The privilege of “gay”

I understand everyone’s desire for umbrella terms, a term to group a whole lot of something under.  We grow up with it at school when we start grouping like things together. We have birds, which are then broken into subsets of birds (chickens, eagles, sparrows, parrots, etc).  We have dogs, which are then broken into subsets of dogs, we have fish, we have butterflies, we have flowers, and grasses, and trees, etc etc etc.  Some of these things are very similar, such as dogs, and some of them are incredibly different, such as birds or fish.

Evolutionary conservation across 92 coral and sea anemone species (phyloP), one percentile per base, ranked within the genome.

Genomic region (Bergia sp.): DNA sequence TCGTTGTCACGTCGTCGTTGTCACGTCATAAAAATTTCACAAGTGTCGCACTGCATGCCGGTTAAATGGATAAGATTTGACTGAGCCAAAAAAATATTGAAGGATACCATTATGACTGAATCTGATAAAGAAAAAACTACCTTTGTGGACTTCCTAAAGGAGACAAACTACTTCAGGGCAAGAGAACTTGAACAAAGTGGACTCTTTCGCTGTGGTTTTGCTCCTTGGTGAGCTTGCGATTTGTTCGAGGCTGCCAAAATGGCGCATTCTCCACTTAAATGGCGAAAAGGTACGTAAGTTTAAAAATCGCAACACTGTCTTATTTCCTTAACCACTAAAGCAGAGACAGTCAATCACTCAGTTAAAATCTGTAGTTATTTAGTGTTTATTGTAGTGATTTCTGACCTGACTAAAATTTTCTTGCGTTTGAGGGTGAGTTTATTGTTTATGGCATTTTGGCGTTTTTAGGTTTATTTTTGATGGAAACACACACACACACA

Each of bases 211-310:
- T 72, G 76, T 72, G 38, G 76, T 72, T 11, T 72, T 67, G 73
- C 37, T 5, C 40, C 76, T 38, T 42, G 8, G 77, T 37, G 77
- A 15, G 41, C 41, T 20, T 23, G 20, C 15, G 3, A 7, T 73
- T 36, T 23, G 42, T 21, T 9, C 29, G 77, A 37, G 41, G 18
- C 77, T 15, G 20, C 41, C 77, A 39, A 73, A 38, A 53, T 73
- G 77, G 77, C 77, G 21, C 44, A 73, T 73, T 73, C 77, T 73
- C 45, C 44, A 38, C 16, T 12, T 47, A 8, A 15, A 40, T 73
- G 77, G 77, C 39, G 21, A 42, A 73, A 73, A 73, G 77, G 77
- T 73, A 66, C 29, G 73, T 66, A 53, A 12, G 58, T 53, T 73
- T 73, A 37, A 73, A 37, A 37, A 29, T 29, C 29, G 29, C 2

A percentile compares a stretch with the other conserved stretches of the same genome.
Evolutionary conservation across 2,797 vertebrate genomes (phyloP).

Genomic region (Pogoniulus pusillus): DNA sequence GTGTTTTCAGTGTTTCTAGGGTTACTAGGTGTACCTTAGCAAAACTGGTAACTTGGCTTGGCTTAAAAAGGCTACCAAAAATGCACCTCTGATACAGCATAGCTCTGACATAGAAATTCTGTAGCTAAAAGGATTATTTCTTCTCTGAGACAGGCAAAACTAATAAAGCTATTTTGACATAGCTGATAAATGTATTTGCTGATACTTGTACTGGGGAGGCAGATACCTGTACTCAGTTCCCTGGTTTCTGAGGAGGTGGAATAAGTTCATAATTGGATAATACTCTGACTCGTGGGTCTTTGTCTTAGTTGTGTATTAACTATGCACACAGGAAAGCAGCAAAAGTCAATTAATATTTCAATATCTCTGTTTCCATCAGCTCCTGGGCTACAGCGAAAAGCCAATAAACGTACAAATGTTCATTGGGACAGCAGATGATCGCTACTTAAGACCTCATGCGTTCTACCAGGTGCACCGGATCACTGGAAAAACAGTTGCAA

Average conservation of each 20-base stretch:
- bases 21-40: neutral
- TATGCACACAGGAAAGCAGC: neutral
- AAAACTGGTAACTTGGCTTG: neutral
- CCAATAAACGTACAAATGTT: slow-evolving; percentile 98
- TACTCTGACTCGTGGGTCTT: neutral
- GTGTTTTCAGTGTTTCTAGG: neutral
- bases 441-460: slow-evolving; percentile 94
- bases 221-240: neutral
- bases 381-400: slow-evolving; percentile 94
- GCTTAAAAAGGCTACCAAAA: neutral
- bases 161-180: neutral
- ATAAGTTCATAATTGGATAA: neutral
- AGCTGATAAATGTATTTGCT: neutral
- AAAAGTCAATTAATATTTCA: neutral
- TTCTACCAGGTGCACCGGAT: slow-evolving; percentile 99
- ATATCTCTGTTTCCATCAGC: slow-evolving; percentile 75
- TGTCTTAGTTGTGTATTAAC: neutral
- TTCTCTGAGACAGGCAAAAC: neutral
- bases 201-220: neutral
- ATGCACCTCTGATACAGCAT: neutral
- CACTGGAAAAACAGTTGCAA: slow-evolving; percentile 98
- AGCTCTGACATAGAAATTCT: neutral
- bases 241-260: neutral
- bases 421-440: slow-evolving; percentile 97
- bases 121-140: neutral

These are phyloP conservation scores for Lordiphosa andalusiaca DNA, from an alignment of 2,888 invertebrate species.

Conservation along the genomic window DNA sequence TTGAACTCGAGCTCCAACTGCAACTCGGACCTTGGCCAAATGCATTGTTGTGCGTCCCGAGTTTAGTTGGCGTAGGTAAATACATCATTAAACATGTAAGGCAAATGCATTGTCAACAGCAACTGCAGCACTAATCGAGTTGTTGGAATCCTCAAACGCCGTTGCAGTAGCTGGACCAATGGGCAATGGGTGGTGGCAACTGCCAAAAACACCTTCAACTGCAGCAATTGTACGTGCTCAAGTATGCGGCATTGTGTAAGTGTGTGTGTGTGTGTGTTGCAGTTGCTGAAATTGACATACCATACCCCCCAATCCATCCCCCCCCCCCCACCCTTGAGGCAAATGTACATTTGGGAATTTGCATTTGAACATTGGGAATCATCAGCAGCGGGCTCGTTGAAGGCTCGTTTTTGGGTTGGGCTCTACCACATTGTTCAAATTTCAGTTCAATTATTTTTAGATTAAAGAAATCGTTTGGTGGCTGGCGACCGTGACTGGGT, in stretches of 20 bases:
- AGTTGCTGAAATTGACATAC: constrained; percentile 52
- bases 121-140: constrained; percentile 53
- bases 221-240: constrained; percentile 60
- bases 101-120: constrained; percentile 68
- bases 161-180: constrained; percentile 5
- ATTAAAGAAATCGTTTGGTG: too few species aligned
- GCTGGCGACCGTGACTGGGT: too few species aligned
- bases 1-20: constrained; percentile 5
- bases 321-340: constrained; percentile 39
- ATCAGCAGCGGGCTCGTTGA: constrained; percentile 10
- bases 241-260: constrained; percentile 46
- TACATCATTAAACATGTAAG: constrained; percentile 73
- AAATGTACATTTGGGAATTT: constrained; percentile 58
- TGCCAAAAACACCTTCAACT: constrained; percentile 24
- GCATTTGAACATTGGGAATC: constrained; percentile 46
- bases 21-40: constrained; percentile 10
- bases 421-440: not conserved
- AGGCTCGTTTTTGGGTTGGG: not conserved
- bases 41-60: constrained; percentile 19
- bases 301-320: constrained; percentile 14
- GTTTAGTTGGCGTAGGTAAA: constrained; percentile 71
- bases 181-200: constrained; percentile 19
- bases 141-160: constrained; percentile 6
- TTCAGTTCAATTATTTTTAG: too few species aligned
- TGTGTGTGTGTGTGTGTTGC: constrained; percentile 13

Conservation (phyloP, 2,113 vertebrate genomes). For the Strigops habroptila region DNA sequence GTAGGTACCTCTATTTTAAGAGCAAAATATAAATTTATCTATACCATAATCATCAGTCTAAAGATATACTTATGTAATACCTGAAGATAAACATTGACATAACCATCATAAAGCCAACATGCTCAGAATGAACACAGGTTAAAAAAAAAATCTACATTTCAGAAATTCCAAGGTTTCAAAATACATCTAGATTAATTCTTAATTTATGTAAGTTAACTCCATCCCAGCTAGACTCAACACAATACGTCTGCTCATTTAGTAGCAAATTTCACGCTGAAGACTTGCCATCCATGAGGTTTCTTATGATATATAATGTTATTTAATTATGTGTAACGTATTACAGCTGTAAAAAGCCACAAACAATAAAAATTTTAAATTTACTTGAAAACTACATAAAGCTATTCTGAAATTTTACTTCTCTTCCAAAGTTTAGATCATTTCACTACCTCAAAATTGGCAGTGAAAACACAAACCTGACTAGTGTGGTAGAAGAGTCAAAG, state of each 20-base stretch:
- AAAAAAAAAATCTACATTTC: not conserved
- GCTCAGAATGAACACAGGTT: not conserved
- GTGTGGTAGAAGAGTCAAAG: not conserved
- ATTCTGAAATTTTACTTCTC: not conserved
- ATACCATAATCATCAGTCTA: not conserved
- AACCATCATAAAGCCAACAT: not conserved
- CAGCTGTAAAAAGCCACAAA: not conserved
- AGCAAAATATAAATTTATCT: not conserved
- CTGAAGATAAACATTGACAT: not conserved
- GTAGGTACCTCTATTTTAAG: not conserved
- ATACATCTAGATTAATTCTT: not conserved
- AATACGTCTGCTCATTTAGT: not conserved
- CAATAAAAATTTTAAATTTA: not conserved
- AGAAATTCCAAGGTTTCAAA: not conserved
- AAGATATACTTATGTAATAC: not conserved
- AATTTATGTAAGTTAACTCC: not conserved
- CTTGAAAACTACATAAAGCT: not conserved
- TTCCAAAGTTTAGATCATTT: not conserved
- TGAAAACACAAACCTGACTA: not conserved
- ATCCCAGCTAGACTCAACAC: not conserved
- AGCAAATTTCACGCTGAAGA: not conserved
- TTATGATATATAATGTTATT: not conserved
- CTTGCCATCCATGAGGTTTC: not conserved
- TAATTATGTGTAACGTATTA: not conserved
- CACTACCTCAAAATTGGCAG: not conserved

So once you know you can group things together, you keep doing it.  You group people from countries, language groups, hair colour, skin colour, relationship status, age, food preferences, employment status, religion, sexual orientation, etc.  You realise that the group “people” has many subsets under it, and that people can fit into many of them at once, and that people are generally awesome.  This is called demographics and people study this in depth – nothing particularly earth shattering with this knowledge – except that in each of those subgroups, people like to have easily pronounceable labels to apply to the sub sub groups (and the sub sub sub groups, because it all depends on how deeply you want to dig), and this is where this blog post comes in.